Organizational Change Management Theories

Organizational Change Management Theories Video

Let’s talk about something inevitable. Something that is dreaded by some because it’s disruptive, and widely accepted by others because it sparks growth. It pops up in both your personal and professional life. Much like when your landlord broke the news they’d be selling the property and that you’d have to move. Or, at work when you found out the Manager you worked with so well left the company without notice. It even chimed in when you got the email notification from IT announcing that your team would be the first to test new software that was just implemented. As you can tell by the title of this video, we’re talking about change. Within an organization, even one on the smallest scale, change can cause commotion. Because of that, it must be managed very carefully. As changes occur in a business, employees’ behavior and reactions to those changes must be closely regarded in order to achieve desired outcomes. Today, we will be looking at Organizational Change Management Theories, examining how the process of changing key aspects of a business, such as culture, strategy, and processes can directly affect employees and how the business performs, based on the reactions to those changes. There are several theories associated with organizational change management, all of which have been developed by psychologists and business consultants who have applied various approaches to effective management over the years.

Let’s start by looking at Kurt Lewin’s Change Management Model.

Kurt Lewin’s change management model includes three stages: Unfreezing, Changing, and Refreezing. His three-stage theory recognizes the need for change in the first unfreezing stage, rejects old behavior in order to introduce the change in the changing stage, then sustains newly changed behavior in the refreezing stage. Let’s take a closer look at these stages individually:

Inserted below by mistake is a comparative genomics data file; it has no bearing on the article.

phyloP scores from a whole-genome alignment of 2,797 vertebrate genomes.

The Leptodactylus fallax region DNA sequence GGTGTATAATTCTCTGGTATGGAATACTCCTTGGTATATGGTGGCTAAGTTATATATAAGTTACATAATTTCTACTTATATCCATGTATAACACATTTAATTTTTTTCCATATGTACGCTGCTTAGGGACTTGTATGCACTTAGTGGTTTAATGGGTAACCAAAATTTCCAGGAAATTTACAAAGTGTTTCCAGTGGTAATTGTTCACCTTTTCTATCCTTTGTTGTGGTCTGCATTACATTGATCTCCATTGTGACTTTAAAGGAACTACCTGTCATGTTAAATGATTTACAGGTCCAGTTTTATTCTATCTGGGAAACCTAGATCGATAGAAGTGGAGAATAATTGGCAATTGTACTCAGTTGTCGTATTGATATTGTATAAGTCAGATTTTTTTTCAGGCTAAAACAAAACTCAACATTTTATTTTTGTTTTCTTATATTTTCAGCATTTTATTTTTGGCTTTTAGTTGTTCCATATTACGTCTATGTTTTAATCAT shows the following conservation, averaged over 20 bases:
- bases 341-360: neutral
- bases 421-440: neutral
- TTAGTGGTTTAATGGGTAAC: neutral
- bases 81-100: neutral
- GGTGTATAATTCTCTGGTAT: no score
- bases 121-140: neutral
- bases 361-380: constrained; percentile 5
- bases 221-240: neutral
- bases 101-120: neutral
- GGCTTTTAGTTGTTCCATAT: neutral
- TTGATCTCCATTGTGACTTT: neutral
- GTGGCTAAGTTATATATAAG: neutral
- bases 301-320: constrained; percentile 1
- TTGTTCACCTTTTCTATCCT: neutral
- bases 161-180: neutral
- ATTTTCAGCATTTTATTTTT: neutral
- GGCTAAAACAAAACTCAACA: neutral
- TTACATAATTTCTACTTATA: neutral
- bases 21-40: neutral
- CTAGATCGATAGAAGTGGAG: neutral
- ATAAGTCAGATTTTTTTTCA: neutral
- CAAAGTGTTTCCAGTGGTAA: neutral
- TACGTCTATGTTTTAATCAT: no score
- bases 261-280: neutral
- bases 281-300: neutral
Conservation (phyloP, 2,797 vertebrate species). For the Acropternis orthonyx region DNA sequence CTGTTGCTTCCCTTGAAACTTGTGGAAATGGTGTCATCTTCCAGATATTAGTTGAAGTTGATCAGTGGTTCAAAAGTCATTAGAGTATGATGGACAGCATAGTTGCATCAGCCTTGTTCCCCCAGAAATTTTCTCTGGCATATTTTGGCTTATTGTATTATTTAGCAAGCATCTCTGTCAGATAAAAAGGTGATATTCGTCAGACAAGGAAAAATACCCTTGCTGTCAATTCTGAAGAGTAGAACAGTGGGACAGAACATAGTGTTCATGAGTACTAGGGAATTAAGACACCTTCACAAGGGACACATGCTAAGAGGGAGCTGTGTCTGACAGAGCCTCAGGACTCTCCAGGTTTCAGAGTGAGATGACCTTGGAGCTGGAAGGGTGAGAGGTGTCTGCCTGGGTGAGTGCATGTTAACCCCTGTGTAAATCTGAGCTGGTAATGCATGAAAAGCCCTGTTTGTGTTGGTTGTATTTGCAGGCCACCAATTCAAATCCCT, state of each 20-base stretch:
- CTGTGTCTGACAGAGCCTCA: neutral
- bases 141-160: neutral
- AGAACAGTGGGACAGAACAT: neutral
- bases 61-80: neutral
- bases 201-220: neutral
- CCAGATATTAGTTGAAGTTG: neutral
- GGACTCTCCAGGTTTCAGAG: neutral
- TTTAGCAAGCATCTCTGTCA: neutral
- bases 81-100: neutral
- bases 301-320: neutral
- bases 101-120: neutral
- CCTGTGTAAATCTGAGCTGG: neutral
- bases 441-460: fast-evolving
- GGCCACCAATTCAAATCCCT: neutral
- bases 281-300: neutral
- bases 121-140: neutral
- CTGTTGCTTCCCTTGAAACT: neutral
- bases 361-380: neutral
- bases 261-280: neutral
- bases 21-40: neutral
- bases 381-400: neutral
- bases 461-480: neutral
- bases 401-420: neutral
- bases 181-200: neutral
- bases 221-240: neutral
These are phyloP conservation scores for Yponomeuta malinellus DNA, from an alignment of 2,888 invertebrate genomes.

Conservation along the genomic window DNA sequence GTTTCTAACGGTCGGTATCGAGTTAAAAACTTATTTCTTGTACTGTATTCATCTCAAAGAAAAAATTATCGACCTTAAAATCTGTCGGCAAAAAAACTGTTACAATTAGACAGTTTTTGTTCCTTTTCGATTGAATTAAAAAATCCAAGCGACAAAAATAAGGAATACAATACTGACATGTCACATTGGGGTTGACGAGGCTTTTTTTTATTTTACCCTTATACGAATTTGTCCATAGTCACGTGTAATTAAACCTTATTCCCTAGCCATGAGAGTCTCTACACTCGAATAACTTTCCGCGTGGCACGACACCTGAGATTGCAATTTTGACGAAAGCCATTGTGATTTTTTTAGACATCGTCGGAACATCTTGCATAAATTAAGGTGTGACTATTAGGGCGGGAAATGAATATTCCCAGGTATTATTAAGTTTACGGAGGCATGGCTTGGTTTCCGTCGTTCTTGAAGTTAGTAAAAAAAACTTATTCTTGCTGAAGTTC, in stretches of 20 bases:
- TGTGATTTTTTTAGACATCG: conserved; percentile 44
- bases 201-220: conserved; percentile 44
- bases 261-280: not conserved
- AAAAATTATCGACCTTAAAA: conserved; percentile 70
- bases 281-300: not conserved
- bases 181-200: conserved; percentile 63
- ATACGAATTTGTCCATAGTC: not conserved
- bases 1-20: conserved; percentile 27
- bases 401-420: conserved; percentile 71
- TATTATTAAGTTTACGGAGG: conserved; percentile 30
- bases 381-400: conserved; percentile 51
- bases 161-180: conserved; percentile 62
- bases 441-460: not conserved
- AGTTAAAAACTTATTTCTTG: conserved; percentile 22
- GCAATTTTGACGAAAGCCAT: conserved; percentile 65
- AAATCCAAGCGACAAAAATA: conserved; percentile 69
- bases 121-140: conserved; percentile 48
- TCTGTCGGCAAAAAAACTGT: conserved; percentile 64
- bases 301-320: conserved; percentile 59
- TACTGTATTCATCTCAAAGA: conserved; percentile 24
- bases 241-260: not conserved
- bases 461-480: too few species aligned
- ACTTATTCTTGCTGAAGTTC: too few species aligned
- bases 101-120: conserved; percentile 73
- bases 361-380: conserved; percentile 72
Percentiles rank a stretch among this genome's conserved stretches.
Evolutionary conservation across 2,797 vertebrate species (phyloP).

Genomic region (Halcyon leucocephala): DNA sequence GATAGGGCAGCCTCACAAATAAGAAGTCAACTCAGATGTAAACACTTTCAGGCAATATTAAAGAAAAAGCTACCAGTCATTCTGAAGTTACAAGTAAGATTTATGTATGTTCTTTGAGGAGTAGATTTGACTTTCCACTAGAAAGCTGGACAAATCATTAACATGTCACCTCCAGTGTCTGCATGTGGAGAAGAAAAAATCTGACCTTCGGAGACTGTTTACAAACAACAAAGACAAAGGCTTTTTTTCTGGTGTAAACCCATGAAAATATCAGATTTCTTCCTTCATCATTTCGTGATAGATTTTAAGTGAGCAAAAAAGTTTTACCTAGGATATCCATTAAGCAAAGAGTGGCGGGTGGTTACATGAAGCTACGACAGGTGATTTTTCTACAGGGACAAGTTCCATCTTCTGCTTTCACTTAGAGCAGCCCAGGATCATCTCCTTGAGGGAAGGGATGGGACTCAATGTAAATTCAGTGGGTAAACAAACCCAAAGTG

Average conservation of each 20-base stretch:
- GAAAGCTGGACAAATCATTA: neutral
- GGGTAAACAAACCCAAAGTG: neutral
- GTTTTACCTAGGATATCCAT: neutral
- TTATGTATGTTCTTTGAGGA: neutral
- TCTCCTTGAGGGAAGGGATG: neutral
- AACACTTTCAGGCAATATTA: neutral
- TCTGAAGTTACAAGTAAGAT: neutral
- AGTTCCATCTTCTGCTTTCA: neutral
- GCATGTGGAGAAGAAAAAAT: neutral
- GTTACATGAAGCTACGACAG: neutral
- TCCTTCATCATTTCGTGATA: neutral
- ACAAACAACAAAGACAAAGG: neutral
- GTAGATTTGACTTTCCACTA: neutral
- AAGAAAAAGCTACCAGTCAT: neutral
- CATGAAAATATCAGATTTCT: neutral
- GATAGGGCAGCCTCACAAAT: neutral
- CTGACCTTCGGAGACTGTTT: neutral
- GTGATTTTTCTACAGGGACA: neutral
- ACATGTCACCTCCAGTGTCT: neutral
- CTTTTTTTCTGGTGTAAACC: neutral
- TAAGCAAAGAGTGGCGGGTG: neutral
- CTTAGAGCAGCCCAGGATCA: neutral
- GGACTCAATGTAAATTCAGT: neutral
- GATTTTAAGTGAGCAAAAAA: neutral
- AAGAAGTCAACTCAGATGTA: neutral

This stage represents and recognizes that a change needs to take place. When we talk about freezing and unfreezing, anything that is “frozen” is a situation that is in a resistant, unmoving state. Therefore, only change can alter that state. Think of a company that decides to remove all its traditional time stamp machines and replace them with digital scanners to track employees’ work times. All employee data is programmed onto a card, so that when the employee waves the card in front of the scanner, their time is recorded. People who are used to the traditional time stamp machines may resist this new process, probably because it is simply unfamiliar and, to them, may seem unnecessary. Their negative or unmoving perceptions of this change is preventing them from seeing its value. Therefore, their resistance could be considered as being “frozen.” Once their perceptions of this process become more fluid, the necessary changes can take form.